- Booming industrial cities like Ludhiana (rank 18) that score high in areas like financial network, consumption and housing, lose out on weather, pollution and entertainment. More surprisingly, Ludhiana ranks 27 when it comes to "jobs and income". Clearly, the hosiery boom of the 1980s is on the wane.
- Though Pune has been hailed as a ‘happening’ city, it figures very low (No. 41) in the rankings. Reason: Pune has become a victim of its own success. The charm that lured many people to the city—there are more than 5,00,000 SEC A&B households (almost as many as in Bangalore and 1.5 times more than in Chennai and Calcutta)—has resulted in overcrowding, straining its educational, health and housing infrastructure and increasing crime. (Perception match: 94 per cent of the respondents felt that women are not safe after 9 pm. For Patna, it’s 5 pm.)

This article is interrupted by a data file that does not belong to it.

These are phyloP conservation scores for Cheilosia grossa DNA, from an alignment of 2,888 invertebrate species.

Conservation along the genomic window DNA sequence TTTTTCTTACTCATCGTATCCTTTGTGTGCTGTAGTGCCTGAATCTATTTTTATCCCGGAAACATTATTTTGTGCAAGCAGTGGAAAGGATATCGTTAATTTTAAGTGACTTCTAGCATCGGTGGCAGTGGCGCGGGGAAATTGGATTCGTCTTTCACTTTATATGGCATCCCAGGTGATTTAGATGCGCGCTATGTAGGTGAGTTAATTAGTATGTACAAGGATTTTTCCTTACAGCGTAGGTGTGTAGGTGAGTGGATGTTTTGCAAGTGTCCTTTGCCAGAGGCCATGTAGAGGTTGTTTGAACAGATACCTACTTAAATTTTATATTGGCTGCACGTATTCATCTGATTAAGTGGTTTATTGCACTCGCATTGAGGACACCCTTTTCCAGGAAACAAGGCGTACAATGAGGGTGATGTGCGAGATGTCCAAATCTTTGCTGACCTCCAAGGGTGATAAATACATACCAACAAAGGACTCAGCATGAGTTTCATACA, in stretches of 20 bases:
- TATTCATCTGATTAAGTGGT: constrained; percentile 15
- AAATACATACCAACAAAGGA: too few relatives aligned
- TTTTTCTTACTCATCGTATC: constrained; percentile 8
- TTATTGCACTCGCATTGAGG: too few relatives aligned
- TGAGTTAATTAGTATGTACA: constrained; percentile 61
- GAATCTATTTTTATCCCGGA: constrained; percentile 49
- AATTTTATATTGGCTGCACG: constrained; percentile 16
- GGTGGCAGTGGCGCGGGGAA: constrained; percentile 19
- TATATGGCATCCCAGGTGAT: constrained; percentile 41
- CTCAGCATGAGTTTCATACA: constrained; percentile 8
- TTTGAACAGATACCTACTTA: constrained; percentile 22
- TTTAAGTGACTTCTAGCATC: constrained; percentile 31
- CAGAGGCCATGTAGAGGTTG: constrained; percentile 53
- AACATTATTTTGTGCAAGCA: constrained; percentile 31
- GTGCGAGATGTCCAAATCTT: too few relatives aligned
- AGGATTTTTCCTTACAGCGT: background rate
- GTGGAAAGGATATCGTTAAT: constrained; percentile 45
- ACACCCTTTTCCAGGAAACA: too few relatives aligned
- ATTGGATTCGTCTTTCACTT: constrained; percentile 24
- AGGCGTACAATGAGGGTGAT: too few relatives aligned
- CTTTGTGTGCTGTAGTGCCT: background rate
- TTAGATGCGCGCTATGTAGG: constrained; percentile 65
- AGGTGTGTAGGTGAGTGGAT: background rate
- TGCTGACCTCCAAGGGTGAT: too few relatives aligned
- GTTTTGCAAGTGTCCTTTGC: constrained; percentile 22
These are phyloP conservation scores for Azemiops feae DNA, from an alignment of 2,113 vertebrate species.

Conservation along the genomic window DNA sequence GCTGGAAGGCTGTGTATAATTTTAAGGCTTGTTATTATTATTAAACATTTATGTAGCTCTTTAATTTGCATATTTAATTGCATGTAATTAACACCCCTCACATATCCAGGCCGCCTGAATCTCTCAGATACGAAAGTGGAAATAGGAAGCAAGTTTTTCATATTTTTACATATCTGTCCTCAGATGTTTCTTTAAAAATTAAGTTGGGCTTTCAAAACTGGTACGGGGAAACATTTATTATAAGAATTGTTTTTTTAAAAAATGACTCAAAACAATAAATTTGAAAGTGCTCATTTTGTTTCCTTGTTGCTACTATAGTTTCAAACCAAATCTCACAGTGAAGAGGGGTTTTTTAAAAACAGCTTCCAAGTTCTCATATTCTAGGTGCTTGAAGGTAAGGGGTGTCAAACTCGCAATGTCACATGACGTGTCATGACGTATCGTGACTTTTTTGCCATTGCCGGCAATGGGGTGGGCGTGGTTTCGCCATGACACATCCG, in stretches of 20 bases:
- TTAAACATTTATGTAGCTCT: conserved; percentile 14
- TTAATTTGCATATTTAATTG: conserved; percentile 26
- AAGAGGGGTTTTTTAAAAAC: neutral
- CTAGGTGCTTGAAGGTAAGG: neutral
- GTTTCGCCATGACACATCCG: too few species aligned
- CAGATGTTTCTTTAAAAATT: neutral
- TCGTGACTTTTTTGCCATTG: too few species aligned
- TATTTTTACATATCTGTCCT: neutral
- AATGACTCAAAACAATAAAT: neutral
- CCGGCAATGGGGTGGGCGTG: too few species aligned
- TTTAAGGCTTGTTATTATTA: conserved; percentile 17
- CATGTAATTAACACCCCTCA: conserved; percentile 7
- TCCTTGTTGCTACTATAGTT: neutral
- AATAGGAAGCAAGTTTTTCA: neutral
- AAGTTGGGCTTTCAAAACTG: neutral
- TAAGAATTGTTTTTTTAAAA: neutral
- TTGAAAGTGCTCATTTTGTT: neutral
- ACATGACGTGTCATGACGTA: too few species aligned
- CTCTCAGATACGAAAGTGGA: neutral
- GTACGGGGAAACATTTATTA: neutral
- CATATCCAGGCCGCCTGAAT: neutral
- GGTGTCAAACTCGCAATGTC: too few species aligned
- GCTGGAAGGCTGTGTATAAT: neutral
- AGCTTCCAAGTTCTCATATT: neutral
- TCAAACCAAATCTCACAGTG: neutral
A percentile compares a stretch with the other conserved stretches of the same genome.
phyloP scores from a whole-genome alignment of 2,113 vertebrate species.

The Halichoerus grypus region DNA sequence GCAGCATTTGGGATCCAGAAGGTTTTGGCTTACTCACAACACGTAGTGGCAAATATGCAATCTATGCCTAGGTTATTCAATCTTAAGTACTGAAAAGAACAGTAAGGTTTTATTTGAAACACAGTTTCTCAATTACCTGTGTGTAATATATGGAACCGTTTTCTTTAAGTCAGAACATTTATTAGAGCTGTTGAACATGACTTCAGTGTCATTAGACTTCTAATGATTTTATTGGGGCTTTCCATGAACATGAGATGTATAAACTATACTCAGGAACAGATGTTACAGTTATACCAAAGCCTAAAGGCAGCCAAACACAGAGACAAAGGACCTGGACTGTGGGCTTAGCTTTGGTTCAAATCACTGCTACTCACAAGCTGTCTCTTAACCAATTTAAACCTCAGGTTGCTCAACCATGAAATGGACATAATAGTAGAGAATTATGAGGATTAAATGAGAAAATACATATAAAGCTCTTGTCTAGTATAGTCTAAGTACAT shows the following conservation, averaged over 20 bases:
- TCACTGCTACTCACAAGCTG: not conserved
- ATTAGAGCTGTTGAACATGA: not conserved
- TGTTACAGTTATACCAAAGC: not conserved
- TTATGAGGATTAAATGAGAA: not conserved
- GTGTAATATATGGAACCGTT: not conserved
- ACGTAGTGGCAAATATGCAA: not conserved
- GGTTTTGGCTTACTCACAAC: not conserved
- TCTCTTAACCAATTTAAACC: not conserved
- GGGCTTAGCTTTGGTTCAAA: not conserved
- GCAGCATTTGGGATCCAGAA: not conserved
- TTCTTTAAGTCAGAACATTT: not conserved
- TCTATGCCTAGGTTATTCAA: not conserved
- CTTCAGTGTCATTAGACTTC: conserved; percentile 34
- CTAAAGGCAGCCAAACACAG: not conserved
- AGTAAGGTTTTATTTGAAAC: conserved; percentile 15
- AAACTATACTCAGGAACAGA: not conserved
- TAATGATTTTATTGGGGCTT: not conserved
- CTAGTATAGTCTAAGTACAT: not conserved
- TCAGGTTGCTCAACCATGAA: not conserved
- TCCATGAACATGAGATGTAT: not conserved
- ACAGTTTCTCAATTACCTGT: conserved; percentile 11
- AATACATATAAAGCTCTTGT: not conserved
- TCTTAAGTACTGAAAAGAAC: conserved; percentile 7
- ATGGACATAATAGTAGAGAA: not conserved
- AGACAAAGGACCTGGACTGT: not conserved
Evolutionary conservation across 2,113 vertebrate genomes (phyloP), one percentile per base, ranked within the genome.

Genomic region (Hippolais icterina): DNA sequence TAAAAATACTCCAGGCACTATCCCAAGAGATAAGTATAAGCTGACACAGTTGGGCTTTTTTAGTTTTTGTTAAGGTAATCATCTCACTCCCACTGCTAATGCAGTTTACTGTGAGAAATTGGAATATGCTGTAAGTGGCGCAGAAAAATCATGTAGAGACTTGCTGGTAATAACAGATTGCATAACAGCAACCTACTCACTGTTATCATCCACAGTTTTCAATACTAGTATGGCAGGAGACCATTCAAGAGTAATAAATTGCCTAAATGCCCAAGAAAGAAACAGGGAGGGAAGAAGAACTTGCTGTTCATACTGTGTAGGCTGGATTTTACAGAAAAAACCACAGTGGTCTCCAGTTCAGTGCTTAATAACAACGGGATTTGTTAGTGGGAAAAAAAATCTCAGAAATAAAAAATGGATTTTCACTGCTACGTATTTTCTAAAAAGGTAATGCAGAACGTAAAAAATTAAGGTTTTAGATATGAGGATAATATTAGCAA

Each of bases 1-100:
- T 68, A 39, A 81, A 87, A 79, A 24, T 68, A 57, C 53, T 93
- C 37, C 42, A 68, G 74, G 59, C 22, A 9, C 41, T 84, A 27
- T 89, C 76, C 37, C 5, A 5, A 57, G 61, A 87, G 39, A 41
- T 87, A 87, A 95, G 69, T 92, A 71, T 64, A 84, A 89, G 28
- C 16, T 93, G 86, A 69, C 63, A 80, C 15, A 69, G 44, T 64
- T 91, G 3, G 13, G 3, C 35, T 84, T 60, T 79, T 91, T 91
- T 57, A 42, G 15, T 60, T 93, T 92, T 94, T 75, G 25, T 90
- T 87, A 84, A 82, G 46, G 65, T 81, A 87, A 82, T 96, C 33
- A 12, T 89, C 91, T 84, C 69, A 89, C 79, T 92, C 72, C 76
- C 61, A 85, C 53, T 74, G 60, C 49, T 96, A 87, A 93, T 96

These results look like anomalies because our impressions are formed by our immediate surroundings—and our priorities, as was the case with Delhi which didn’t rank among the top 10. If you were living in Lutyens’ Delhi and drove around its zippy roads in a chauffeured Mercedes, if your favourite way of spending a weekend is to spend tens of thousands in the space of a couple of hours of frenzied buying in Connaught Place, you’d have a very different view of the city from someone who migrated from a cow belt small town in search of a higher paying job. But for economists, both of you would still be SEC (socio-economic classification) A or B.
This survey looks at that entire set and looks at the availability of resources per capita for that set. So, while Delhi scores over Calcutta on all the measures of financial infrastructure (such as the number of bank branches, atms, bank deposits etc.), it drops to the last position among the metros because it has the largest SEC A&B population. Calcutta, on the other hand, with only 25 per cent of Delhi’s SEC A&B itizenry, is right on top of the ‘finance network’ metro rankings.